Friday, April 04, 2014

Can "Creative Liberties" Be Done on Bible Stories?

I am all for Hollywood making movies out of Bible stories.  However, with Noah and Son of God, I am extremely disappointed on how much of the movies’ respective plots and narratives appallingly distorted the Bible stories they were based from.  I wish they were never made in the first place. 

The Bible is not just an ordinary book.  It is the Word of God – worthy to be revered as much as humanly possible.  

Therefore, Bible stories are not just stories.  They are not mere historical narratives.  For while the Bible tells the biographies of many great men like Noah, Abraham, Moses, David, and Daniel, there is a bigger story behind them all – the story of God.  God is the main protagonist.  Through the epic stories of Noah, Abraham, Moses, and David, we get to know God more and develop a deeper understanding of and relationship with Him.   

Therefore, you can’t just simply fantasize the story of Noah like what you can with a historical figure like Abraham Lincoln.  You can re-invent Honest Abe into a vampire hunter, but it is not right to re-invent Noah into a tortured presider of human extinction.  Moreover, as much as it’s the fashion now to make movies of gritty re-inventions of fairy tales (Jack the Giant Slayer, Snow White and the Huntsman, Hansel & Gretel: Witch Hunters, etc.), the story of Noah is not at all a fairy tale, despite of what atheist’s think of it.  You can’t do the “gritty reinvention” treatment on Noah’s story, because, again, the story is not about Noah alone, but God’s also.  If you fictionalize Noah’s story, you also fictionalize the God of his story, and that will be blasphemy.    
But, again, I support Bible stories being depicted in media of entertainment – comics, novels, movies, cartoons, and in TV (they might be used to lead unbelievers to God).  Now, I understand that there is a need for “creative liberties” to “fill in the blanks” of the Bible stories and to “spice them up” – expanding them and making them more appealing.  However, I also understand that there is a danger to that, considering that the Bible is not intended for entertainment in the first place (Again, it is the Word of God; its purpose is light-years away from being just for superficial entertainment).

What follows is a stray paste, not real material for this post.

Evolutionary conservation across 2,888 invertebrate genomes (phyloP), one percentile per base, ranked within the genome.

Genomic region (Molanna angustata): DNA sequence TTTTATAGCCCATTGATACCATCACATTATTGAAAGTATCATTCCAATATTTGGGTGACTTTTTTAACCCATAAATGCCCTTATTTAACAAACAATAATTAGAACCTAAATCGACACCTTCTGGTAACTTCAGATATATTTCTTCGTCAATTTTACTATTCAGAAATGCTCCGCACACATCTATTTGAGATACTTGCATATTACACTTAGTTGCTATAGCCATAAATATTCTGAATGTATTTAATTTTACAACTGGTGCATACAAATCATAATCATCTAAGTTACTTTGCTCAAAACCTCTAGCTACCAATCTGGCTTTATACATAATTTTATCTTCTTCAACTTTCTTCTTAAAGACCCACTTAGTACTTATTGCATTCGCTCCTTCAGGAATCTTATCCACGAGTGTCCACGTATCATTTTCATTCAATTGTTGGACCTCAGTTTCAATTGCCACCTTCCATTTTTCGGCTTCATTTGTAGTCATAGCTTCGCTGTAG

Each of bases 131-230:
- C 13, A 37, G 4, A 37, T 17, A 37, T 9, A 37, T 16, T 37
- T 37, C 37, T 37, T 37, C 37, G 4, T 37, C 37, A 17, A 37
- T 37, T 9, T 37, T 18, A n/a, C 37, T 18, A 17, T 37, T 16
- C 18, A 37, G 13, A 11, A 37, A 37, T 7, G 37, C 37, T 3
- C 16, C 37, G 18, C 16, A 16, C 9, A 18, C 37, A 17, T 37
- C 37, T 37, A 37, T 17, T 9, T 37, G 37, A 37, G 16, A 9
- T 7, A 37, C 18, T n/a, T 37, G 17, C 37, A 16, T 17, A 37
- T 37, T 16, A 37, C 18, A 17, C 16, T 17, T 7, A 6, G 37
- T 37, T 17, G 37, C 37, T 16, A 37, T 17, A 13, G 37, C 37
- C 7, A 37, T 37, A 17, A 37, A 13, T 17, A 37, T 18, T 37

There are passages in the Bible that warn us about adding or subtracting details from Scripture.  But I think this does not apply on putting additional details or artistic speculations that are trivial and wholesome in the narrative of a Bible story being depicted through an entertainment medium.   As long as the whole essence of the Bible story remains intact – that the “creative liberties” won’t twist it – I think that would be okay.  (I could be wrong, of course.  I could change my whole stand on this as I grow “spiritually wiser”, but as of right now, this is my perception of the matter.)       

These were done on the animated TV series Super Book and Flying House; the Manga Messiah comicbook; the reinterpretation of the story of Hosea and Gomer in Marion Wyse’s romantic novel, Hosea & Gomer; and even the movie, Passion of the Christ.  Example, in Flying House, the show provides backstories on those nameless people that Jesus had encountered and interacted with in his ministry, like the individuals that he had healed.  Those fictional additions didn’t twist the Biblical facts and message of the story at all, these were kept intact; instead, the impact of Jesus’ encounters with these nameless Bible characters was enhanced because they were made more engaging by their fictional backstories, which provided them personalities and depth. 

“Creative liberties” or “artistic license” are acceptable if and only if they don’t undermine, change, or abandon the Biblical message of the story; and when there are no omissions or revisions done – for the sake of storytelling convenience – of names, dialogues, chronology, and other details that are explicitly provided by the Scriptures. 

Son of God (no matter how feel-good it was) and Noah, however, violated the standards for acceptability that I’ve mentioned above.  Therefore, these films are heretical and blasphemous.  To those who are planning to watch something “religious” this upcoming holy week, don’t fool yourself that you are doing something spiritual by watching these “religious” movies. 

The best place for getting Bible stories is always, well, its source material, the Bible itself. It probably might not be as entertaining as a movie, but with the help of the Holy Spirit, you’ll find that the Bible can be more thrilling than any movie ever. Why? As I’ve mentioned about a couple of times before, the Bible is ultimately all about God – the most exciting thing there is!

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